Your job is to regenerate a California river. How to quantify restoration opportunities and successfully implement them?

Restoring California‘s Central Valley will take a village.

The effects of climate change on temperature and precipitation intersect with declining regional biodiversity and a long history of racial inequity that has increased flood risk for socially vulnerable communities.

To do this work effectively, restorative projects need data-driven approaches that maximize their impact.

Here’s how Marcus Kahn of American Rivers describes the process of quantifying restoration opportunities in Elk Slough, near the Sacramento River:

American Rivers’ data collection and analysis at Elk Slough is a prime example of how we calibrate and implement successful restoration, and I was excited to leave the city and see habitat restoration in its early stages.

I departed the Bay Area and drove through the Sacramento-San Joaquin Delta before heading north on Highway 160, a meandering road atop the levees that gird the Sacramento River.

The East Bay’s suburban sprawl quickly turns to riverside towns separated from the farm fields that extend across the Delta by tree-lined banks that provide shade, cover, and habitat for salmon that forge upstream to spawn each year.

Today, I’ll be meeting my colleague, Kristan Culbert, Associate Director of California River Conservation, at the Elk Slough Fish Passage and Flood Improvement, a 9.5-mile slough that empties into the Sacramento River.

We convene outside the local library in the tiny town of Clarksburg, California, before venturing to the nearby slough on foot.

Elk Slough is separated from the Sacramento River by a culvert that was built in the 1950s.

The opening mechanism for the gate connecting Elk Slough to the Sacramento River. Credit American Rivers | Marcus Kahn.

Currently, a gate separates Elk Slough from the Sacramento River (opening mechanism pictured above), creating a warm, nutrient-rich backwater that does not support native fish and wildlife.

The Elk Slough Fish Passage and Flood Improvement project, led by Reclamation District 999, provides an opportunity for scientists, conservationists, engineers, farmers and flood managers to collectively develop solutions that restore riverine wildlife habitat while protecting nearby communities from flood risk.

The project will redesign the gate separating Elk Slough from the Sacramento River, enhance native riparian forests along the banks of the Slough, and reduce flood risk for the town of Clarksburg and nearby farms protected by levees maintained by Reclamation District 999 and Reclamation District 150.

In support of the project, American Rivers used the HABITAT QUANTIFICATION TOOL to assess the quality and capacity of habitat for Swainson’s hawk and riparian land birds and identify potential restoration opportunities for the project.

The findings from this study also identified opportunities to improve agricultural land management to support a greater number of wildlife species.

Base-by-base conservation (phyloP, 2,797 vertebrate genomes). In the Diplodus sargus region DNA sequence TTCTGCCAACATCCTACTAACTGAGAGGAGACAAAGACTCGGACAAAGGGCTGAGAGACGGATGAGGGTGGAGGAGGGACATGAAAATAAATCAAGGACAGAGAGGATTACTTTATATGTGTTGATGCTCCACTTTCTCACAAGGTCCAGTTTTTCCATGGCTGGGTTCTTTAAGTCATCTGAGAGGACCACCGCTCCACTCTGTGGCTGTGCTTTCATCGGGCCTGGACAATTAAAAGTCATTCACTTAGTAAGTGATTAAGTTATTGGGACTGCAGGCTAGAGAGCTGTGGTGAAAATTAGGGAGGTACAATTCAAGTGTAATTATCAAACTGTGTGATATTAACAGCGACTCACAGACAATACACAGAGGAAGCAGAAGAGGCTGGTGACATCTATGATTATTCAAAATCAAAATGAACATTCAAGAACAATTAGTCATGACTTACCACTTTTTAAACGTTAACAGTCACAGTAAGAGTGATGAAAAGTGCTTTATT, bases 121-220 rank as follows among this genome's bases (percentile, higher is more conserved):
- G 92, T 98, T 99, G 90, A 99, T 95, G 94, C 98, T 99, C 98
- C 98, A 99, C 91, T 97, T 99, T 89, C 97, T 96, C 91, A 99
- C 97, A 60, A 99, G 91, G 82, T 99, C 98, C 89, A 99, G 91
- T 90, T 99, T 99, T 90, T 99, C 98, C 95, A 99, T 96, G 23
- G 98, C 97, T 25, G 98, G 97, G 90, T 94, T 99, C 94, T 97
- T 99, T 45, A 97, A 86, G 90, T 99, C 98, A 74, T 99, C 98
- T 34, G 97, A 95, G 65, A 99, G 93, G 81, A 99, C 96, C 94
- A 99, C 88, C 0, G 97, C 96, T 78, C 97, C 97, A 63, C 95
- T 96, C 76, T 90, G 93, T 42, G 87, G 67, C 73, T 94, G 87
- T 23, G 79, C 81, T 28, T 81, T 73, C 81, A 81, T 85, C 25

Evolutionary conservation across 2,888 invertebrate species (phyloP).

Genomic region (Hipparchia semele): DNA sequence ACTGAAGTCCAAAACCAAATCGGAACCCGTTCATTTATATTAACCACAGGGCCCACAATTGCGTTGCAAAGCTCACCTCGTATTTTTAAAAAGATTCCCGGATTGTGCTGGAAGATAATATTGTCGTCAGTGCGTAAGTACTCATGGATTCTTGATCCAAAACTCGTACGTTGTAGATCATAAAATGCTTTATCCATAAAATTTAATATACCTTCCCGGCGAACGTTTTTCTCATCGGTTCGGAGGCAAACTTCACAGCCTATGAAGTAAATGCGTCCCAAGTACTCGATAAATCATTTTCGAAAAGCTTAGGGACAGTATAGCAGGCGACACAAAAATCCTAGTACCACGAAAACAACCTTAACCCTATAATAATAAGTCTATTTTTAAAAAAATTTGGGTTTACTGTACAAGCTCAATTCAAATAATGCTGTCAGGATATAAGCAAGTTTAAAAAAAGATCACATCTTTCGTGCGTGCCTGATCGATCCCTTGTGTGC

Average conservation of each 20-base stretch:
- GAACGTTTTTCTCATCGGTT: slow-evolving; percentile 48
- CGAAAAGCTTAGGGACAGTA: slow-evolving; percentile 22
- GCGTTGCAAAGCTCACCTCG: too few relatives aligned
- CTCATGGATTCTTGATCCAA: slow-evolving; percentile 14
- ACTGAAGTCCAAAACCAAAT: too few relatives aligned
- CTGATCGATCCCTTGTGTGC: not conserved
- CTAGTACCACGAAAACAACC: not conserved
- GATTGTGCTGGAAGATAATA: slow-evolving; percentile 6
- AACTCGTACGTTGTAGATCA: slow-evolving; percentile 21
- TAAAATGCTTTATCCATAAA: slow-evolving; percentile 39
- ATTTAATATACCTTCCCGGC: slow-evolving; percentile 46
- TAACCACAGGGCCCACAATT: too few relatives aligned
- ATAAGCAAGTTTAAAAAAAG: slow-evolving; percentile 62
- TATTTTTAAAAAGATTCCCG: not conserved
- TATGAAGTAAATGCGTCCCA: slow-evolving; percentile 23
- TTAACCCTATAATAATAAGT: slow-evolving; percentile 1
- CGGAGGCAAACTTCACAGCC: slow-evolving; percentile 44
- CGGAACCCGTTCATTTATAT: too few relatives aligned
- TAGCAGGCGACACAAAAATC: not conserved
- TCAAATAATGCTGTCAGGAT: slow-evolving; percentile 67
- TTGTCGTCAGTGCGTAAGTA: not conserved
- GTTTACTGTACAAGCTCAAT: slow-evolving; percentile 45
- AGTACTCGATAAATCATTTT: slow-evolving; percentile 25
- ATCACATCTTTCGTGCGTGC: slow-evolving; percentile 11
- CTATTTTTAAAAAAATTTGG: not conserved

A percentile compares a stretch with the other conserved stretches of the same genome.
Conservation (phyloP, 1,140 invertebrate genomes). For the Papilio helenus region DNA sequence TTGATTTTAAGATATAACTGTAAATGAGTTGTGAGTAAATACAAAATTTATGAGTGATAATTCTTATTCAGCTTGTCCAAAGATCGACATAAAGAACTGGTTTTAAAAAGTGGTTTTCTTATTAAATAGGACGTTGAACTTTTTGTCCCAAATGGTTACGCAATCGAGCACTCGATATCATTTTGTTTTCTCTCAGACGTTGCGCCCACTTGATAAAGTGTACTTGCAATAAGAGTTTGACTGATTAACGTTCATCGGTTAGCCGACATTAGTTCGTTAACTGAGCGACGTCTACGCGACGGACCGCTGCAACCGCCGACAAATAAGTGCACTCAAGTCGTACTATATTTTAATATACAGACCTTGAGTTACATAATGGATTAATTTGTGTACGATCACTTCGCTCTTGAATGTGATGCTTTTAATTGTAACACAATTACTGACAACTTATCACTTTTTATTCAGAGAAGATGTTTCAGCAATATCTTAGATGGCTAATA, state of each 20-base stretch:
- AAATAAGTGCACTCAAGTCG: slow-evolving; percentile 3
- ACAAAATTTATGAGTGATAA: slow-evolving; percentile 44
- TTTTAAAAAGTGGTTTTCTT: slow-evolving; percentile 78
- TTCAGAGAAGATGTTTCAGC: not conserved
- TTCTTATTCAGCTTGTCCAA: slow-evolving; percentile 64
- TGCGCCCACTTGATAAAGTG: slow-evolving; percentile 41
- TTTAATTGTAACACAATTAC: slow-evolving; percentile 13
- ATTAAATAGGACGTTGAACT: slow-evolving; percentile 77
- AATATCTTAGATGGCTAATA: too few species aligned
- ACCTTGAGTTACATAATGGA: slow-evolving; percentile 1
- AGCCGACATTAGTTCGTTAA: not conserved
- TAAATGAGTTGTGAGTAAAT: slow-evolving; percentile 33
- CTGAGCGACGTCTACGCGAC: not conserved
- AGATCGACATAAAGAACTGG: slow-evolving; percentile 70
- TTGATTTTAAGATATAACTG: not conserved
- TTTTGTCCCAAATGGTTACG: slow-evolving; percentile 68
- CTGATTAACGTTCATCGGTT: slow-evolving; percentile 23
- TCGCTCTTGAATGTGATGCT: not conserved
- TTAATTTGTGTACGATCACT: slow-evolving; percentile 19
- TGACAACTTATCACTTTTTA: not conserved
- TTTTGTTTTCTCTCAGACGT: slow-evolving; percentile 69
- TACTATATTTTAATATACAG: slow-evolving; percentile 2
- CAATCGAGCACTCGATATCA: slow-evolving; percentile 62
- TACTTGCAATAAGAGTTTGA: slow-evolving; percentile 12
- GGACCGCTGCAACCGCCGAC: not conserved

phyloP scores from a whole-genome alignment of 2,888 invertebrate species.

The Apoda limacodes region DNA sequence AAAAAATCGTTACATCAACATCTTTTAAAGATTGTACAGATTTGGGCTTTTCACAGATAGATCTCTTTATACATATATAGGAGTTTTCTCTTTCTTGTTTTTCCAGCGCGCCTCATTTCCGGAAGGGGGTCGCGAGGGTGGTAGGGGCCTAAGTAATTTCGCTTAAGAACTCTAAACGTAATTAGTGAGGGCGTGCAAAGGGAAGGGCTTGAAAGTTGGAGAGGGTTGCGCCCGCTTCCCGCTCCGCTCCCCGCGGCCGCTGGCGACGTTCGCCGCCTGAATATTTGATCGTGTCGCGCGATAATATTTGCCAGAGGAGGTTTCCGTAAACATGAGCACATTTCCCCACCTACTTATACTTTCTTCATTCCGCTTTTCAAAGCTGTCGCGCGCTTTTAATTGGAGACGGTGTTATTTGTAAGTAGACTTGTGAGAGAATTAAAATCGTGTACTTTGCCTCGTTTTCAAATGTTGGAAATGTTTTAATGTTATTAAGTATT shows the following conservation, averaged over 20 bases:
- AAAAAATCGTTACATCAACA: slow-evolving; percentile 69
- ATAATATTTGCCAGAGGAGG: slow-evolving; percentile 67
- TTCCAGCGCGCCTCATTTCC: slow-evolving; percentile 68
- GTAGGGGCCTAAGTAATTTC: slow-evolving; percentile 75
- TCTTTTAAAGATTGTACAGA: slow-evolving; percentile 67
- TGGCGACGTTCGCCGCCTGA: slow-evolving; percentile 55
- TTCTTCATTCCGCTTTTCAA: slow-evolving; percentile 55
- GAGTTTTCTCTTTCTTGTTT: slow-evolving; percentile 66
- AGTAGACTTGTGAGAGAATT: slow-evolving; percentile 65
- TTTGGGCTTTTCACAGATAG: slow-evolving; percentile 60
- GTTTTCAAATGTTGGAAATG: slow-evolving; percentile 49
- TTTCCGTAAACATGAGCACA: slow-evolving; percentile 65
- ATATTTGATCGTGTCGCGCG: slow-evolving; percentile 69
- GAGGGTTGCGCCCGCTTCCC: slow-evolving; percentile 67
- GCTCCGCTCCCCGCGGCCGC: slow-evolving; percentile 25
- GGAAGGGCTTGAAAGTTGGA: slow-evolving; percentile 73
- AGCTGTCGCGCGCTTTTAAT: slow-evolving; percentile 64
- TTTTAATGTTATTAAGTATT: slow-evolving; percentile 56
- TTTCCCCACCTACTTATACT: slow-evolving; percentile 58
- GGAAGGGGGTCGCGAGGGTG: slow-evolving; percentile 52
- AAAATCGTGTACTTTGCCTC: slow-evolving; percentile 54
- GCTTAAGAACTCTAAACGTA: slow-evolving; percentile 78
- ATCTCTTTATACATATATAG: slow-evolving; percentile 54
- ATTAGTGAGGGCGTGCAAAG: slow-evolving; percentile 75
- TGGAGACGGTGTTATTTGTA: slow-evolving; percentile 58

Elk Slough provided an exciting opportunity to put these scientific tools to good use. Our findings showed that the many continuous tree stands in the project area provide excellent opportunities for riparian land birds to create nests, and that there are many opportunities for farmers to improve land management practices to better support foraging habitat for the state-listed Swainson’s hawk, which is commonly found nesting next to agricultural lands across the Central Valley.

The findings from this study have identified feasible, cost-effective strategies that local landowners can implement to benefit wildlife, such as choosing to grow more row crops that provide a better Swainson’s hawk foraging habitat.

American Rivers is a national leader in using impactful science-based decision-making to restore rivers. Our teams are skilled in using strategies ranging from managing boots-on-the-ground planning and construction of river restoration and dam removal projects to collecting scientific data to assess opportunities for wildlife enhancement.

Multi-benefit restoration work needs to be informed by scientific research and a clear articulation of priorities that aim to create a safe, sustainable home for communities and wildlife of the Central Valley.

This work represents how diverse partners from the agricultural, flood protection and environmental communities can come together to leverage on-the-ground scientific data in the planning and implementation of important riverine habitat restoration while at the same time improving flood protection for the local agricultural community.

And working in tandem with project partners to gather, assess, and utilize this research brings us closer to long-term sustainability along the Sacramento River, in California’s Central Valley, and beyond.

Featured photo shows Elk Slough near the Sacramento River. Credit American Rivers | Marcus Kahn.

See American Rivers website.

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